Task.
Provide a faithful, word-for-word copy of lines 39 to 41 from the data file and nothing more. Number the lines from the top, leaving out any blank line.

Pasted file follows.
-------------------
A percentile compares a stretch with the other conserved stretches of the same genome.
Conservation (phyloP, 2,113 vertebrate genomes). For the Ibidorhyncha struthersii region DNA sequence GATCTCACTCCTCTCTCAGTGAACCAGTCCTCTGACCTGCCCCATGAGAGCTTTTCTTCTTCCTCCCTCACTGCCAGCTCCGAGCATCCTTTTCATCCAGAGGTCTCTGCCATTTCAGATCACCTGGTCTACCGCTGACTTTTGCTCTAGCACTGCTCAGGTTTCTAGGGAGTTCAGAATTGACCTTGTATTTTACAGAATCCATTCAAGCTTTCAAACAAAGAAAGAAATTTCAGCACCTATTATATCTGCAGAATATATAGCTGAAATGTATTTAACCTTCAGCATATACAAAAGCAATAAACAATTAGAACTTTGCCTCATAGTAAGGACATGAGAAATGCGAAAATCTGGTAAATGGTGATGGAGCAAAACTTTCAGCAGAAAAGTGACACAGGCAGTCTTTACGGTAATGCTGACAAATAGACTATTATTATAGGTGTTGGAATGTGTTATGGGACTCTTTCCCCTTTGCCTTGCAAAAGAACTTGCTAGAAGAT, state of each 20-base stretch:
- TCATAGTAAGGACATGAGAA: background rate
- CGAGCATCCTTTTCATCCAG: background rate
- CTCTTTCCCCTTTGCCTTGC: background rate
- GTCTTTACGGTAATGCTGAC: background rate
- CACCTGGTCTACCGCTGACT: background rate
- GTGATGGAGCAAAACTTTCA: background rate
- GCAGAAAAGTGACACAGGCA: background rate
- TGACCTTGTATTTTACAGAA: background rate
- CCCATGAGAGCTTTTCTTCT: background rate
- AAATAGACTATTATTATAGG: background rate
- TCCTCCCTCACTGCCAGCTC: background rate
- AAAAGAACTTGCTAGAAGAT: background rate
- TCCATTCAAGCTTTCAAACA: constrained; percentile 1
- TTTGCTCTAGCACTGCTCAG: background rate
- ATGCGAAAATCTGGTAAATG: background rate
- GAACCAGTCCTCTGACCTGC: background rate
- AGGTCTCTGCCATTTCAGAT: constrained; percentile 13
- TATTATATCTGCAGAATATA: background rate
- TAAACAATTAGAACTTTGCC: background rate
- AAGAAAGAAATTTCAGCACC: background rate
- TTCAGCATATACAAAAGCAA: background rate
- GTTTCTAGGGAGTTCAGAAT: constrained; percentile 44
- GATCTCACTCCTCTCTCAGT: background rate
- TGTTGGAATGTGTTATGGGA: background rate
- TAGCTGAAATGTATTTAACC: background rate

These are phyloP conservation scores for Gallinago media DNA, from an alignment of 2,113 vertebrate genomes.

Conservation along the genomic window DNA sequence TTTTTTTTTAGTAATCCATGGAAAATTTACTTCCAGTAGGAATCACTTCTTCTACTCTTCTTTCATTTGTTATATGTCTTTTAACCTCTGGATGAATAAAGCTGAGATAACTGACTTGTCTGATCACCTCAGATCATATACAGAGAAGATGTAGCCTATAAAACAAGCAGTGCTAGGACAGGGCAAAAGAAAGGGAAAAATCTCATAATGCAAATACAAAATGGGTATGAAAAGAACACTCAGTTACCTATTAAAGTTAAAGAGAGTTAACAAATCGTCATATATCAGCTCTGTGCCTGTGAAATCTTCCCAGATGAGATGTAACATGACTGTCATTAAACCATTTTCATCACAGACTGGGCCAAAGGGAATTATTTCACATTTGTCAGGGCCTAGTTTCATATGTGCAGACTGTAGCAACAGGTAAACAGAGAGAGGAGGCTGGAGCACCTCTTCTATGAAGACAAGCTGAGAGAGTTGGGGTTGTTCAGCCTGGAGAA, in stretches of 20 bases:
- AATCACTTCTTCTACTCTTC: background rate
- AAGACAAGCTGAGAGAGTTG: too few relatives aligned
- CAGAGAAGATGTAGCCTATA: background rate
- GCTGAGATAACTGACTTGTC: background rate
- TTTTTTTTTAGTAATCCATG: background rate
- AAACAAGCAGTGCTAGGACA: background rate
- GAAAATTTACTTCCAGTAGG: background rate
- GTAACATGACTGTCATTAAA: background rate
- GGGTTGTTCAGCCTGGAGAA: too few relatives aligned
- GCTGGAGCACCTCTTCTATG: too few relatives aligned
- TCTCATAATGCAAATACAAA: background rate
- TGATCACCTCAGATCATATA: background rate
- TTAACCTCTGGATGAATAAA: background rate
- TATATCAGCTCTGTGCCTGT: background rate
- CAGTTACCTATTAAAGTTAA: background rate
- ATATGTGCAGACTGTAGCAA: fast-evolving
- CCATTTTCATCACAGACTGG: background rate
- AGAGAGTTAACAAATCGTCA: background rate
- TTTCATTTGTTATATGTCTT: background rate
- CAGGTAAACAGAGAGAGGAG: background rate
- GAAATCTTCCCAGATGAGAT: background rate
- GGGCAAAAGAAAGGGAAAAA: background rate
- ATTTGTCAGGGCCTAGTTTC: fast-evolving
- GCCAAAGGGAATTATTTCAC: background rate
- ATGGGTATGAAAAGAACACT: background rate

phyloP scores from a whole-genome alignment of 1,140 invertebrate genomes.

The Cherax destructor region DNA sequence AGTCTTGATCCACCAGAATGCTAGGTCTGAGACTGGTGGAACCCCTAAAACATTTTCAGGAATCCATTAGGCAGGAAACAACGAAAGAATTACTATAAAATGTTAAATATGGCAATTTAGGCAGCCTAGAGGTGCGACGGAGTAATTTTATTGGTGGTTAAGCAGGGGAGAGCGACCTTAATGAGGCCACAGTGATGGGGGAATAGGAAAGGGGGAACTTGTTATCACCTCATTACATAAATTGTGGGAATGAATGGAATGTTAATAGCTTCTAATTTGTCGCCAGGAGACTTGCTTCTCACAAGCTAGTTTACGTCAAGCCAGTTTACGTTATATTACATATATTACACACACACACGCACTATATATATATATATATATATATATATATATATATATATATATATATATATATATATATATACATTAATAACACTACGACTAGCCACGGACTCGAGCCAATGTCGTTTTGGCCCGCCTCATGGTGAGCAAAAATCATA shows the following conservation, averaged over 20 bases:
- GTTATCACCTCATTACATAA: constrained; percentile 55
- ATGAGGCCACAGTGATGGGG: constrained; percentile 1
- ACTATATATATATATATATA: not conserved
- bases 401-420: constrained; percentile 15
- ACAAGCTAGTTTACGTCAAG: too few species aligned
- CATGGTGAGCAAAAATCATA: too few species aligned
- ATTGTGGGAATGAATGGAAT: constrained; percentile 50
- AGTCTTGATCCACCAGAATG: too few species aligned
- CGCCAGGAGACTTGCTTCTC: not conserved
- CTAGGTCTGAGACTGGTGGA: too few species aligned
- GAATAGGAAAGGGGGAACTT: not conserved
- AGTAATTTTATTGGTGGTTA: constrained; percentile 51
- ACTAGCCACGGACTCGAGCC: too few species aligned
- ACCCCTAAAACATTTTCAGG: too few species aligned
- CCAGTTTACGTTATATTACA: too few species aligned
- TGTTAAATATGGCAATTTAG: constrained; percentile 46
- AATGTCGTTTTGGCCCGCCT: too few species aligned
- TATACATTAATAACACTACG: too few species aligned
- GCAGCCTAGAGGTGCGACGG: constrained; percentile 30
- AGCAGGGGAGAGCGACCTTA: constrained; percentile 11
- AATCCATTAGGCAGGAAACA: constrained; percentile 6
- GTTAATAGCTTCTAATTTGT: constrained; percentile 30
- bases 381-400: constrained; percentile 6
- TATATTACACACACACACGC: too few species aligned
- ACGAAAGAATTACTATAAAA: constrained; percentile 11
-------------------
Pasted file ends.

- GCTGGAGCACCTCTTCTATG: too few relatives aligned
- TCTCATAATGCAAATACAAA: background rate
- TGATCACCTCAGATCATATA: background rate